Shares of cybersecurity firm FireEye (NASDAQ:FEYE) have fallen more than 8% since the beginning of May. Most of that loss was fueled by the company's first-quarter earnings report. Although FireEye's business continued to grow, it isn't growing as fast as many analysts had expected.
To make matters worse, FireEye investors were hit by the news that its longtime CEO, Dave DeWalt, would be stepping down. On June 15th, control of FireEye will pass to Kevin Mandia, FireEye's president. Mandia is the founder of Mandiant, the cybersecurity tech and consulting company FireEye acquired at the beginning of 2014. He has a long track record of success in the cybersecurity industry, and has been at FireEye for over two years. He may be able to take the company in a new direction, and help reset investor expectations. With FireEye shares down almost 70% in the last 12 months, it's badly needed.
But there's one aspect of DeWalt's departure that's concerning, and it weakens the FireEye bull case in an important way.
Investors have long seen FireEye as a takeover target
Since it entered the public markets in the fall of 2013, FireEye has often been seen as a potential takeover target. It's a pure play cyber security company in an innovative, rapidly growing market. FireEye's solutions for advanced persistent threat detection have attracted the interest of corporate buyers, and its annual sales have risen more than 285% over the last two years. Unfortunately, FireEye has been consistently unprofitable, and has bled cash for most of its history as a publicly traded company.
FireEye spends a lot of money on research and development, but its biggest cost has always been related to sales and marketing. Last quarter, it cost the company 61% of its revenue, down from 88% in the first quarter of 2014. A larger company could be better positioned to absorb FireEye's costs, and sell its products in a more efficient manner.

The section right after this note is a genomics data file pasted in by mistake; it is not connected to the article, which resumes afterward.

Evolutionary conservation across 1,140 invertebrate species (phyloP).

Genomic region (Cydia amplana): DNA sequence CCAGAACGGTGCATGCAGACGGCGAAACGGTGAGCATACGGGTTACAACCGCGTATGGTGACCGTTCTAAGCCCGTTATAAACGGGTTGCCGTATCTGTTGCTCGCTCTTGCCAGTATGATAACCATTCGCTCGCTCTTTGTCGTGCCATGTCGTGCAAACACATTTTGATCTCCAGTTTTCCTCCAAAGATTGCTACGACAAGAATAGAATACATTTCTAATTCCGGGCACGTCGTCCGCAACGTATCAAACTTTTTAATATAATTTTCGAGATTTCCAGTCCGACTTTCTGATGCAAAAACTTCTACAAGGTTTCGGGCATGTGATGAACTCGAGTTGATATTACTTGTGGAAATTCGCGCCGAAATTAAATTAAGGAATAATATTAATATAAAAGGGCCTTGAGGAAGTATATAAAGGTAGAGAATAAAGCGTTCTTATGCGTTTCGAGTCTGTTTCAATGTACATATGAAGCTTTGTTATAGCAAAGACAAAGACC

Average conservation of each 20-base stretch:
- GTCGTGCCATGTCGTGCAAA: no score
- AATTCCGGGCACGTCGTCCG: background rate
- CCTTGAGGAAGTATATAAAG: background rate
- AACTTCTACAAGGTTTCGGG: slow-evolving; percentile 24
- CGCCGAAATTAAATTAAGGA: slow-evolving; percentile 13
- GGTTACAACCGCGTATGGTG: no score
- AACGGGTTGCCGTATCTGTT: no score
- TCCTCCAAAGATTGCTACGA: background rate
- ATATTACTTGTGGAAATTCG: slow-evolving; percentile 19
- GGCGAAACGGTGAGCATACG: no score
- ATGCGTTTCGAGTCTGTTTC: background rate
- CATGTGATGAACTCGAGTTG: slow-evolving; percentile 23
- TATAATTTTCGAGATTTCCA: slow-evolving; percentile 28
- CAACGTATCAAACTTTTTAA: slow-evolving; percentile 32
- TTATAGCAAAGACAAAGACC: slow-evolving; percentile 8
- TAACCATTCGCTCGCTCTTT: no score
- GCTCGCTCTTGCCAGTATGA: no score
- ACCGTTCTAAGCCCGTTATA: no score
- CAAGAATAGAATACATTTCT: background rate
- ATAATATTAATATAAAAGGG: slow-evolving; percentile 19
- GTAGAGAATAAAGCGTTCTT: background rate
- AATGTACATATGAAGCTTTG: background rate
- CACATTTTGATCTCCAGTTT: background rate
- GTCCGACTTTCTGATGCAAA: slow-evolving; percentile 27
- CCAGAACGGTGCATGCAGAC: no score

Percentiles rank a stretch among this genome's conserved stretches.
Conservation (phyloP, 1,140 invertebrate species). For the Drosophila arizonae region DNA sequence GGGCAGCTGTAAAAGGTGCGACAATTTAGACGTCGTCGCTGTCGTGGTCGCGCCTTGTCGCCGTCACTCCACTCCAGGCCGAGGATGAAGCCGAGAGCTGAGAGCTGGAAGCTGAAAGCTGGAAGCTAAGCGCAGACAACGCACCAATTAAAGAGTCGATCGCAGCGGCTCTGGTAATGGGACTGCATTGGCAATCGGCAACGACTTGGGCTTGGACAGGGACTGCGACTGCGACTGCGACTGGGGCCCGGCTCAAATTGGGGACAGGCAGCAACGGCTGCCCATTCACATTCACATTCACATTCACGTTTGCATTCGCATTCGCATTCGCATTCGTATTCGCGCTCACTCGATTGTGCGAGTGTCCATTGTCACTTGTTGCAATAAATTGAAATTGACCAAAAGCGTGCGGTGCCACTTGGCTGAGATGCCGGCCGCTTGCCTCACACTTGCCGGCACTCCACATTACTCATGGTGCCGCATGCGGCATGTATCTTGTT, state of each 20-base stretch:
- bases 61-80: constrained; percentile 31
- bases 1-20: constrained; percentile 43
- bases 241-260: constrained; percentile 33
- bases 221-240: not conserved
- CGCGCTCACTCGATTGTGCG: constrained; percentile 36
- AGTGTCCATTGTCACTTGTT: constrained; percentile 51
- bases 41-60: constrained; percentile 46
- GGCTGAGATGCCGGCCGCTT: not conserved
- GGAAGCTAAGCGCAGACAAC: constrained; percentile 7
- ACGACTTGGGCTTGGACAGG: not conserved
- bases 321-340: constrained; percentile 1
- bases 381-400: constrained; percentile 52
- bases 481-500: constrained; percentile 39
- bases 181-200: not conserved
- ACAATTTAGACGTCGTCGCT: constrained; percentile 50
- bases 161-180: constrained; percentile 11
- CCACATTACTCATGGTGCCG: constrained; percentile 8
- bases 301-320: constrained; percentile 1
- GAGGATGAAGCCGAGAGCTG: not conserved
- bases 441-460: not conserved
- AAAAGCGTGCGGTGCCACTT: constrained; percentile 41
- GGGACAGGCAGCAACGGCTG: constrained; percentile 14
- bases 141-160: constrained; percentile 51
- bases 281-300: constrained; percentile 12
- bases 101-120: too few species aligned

Rumors have swirled that FireEye could be acquired. In 2014, DealReporter said both Oracle and IBM were considering a bid (via Benzinga). Sell-side analysts were unable to confirm the report, but admitted that a tie-up could have merit.
DeWalt is something of a company salesman
FireEye's decision to name DeWalt its CEO in 2012 lent credence to the idea that the company would eventually be sold. Prior to joining FireEye, DeWalt led two other companies that were ultimately acquired. In Oct., 2003, EMC announced that it would acquire Documentum for around $1.5 billion. At the time, DeWalt was Documentum's president and CEO. Then, in 2007, DeWalt left EMC to lead cyber security firm McAfee. Three years later, Intel purchased McAfee for nearly $7.7 billion.
In a 2013 interview with Business Insider, DeWalt gave his impression of corporate culture.
Instead of doing research and development [they do] acquistion and integration...[Corporations] use [their] balance sheet to buy the innovation and then [they] integrate...If you look at the appetites of the Ciscos and Microsofts and SAPs and Oracles, they almost have to buy every quarter to fuel their growth.
Given his track record, the idea that DeWalt was brought in to sell FireEye to one of these firms was hardly far-fetched. DeWalt never confirmed that FireEye was for sale, or that he was brought on to sell the company, but many investors may have believed it. His departure weakens that notion.
"I want to ask the question I think that's on a lot people's minds," said JPMorgan's Sterling Auty on the company's May earnings call. "I think there's a number of people that are reading into [your departure, Dave,] that perhaps you tried to sell the company, it didn't happen, and then you decided to [step down]."
In his response, DeWalt never confirmed or denied the possibility that the company could be sold. Rather, he expressed strong support for FireEye's new CEO.
Nine years building Mandiant, not easy to build a company from $0 to $100 million in revenue; not easy to build the reputation and brand Mandiant has...we have really put together a management team of the future, a board of directors of the future.
It's still possible that FireEye could be sold, but with DeWalt's departure, an important element of that argument has been stripped away. Going forward, investors interested in FireEye should be less concerned with possibility that it could be acquired.